PhD Thesis Defense - Ricardo GaribayA framework for the development of parallel and distributed real-time embedded systems
Faculdade de Engenharia da Universidade do Porto, Porto, Portugal
Real-time embedded systems are part of our everyday life. These systems range from the traditional areas of military and mission critical to domestic and entertainment applications. The aim of real-time systems is to execute applications in a way that those applications met their temporal constraints. Most of the results for real-time systems are based on the sequential real-time execution model, where intra-task parallelism is forbidden. In the last decade real-time researchers have started to focus their attention on the case of multi-threaded parallel real-time task models.
In these models, concurrent real-time activities are allowed to become parallel and to be processed in more than one processor at the same time.
Despite the fact that parallel computations in multi-processors can offer an increased processing capacity, the multi-threaded parallel real-time task models have not considered the cases in which a distributed execution also exists. Such execution pattern can be used to provide even more capabilities and processing power. Furthermore, in some applications the use of parallel distributed computations is the only possibility in which the applications can comply with their time constraints. An example of such type of applications are modern automotive applications, which need to execute computational intensive applications (e.g., infotainment or driver assistance applications). Consequently, design frameworks that allow the workload to be distributed in peak situations by both parallel and distributed processors are required. Such scenarios require the integration of distributed computations with parallel real-time models. In a distributed system, the transmission delay of messages cannot be considered negligible as in the case of multi-processors systems, therefore, their impact on the schedulability of the system has to be considered.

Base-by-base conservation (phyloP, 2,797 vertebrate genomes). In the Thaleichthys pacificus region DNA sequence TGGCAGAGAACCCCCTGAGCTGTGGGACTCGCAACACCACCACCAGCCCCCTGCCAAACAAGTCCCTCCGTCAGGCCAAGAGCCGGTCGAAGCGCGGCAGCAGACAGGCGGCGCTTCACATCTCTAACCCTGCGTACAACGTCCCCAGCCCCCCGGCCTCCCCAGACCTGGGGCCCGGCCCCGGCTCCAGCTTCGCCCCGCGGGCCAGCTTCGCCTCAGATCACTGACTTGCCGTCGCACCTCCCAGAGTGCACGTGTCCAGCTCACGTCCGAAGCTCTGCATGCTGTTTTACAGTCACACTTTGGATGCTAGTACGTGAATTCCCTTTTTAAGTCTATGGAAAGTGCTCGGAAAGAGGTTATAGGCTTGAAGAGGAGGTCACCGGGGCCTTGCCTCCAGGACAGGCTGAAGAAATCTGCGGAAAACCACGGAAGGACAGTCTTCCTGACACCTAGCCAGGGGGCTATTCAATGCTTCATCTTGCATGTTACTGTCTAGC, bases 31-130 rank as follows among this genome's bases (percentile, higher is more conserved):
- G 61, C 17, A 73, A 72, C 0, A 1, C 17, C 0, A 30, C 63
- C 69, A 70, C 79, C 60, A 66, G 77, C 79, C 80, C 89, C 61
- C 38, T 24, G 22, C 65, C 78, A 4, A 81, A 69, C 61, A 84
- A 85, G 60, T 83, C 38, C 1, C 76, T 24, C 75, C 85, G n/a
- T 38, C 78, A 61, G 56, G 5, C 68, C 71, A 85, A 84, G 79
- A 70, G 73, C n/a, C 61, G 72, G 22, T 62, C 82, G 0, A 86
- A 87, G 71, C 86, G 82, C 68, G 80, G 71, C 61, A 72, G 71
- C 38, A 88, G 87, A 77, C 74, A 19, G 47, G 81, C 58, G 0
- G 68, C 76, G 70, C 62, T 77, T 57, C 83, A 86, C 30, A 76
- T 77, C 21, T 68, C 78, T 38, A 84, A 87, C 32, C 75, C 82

The fork-join Parallel/Distributed real-time model (P/D task) proposed in this thesis is designed to consider such execution pattern. The P/D task model is derived from observing the execution of parallel and distributed programs (e.g. OpenMP, MPI). The thesis proposes a scheduling algorithm for P/D tasks, the parallel/Distributed Deadline Monotonic Scheduling (P/D-DMS). The thesis also proposes two heuristics for task partitioning and priority assignment for the linear transactional model and the P/D tasks model, the Distributed using Optimal Priority Assignment (DOPA) heuristic and the Parallel-DOPA (P-DOPA) heuristic, respectively.
A holistic analysis technique for P/D tasks is also proposed. The holistic approach allows to consider the systems as a whole, and an improved analysis is proposed based on that holistic view of the system. The allocation of P/D tasks is later extended by considering distributed multi-core nodes. The extension is based on the constraint programming approach.
The analysis and proposals presented in this thesis are validated through simulations and an experimental evaluation.
President: Doutor José Alfredo Ribeiro da Silva Matos, Professor Catedrático da FEUP
Doutor José Javier Gutiérrez, Professor Associado, Departamento de Electrónica e Computadores, Universidad de Cantabria
Doutor Paulo Bacelar Reis Pedreiras, Professor Auxiliar do Departamento de Eletrónica, Telecomunicações e Informática da Universidade de Aveiro
Supervisor: Doutor Luís Miguel Moreira Lino Ferreira, Professor Adjunto do Departamento de Engenharia Informática do Instituto Superior de Engenharia do Porto, Instituto Politécnico do Porto
Doutor Luís Miguel Pinho de Almeida, Professor Associado do Departamento de Engenharia Eletrotécnica e de Computadores da Faculdade de Engenharia da Universidade do Porto
Doutor Mário Jorge Rodrigues de Sousa, Professor Auxiliar do Departamento de Engenharia Eletrotécnica e de Computadores da Faculdade de Engenharia da Universidade do Porto
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Faculdade de Engenharia da Universidade do Porto
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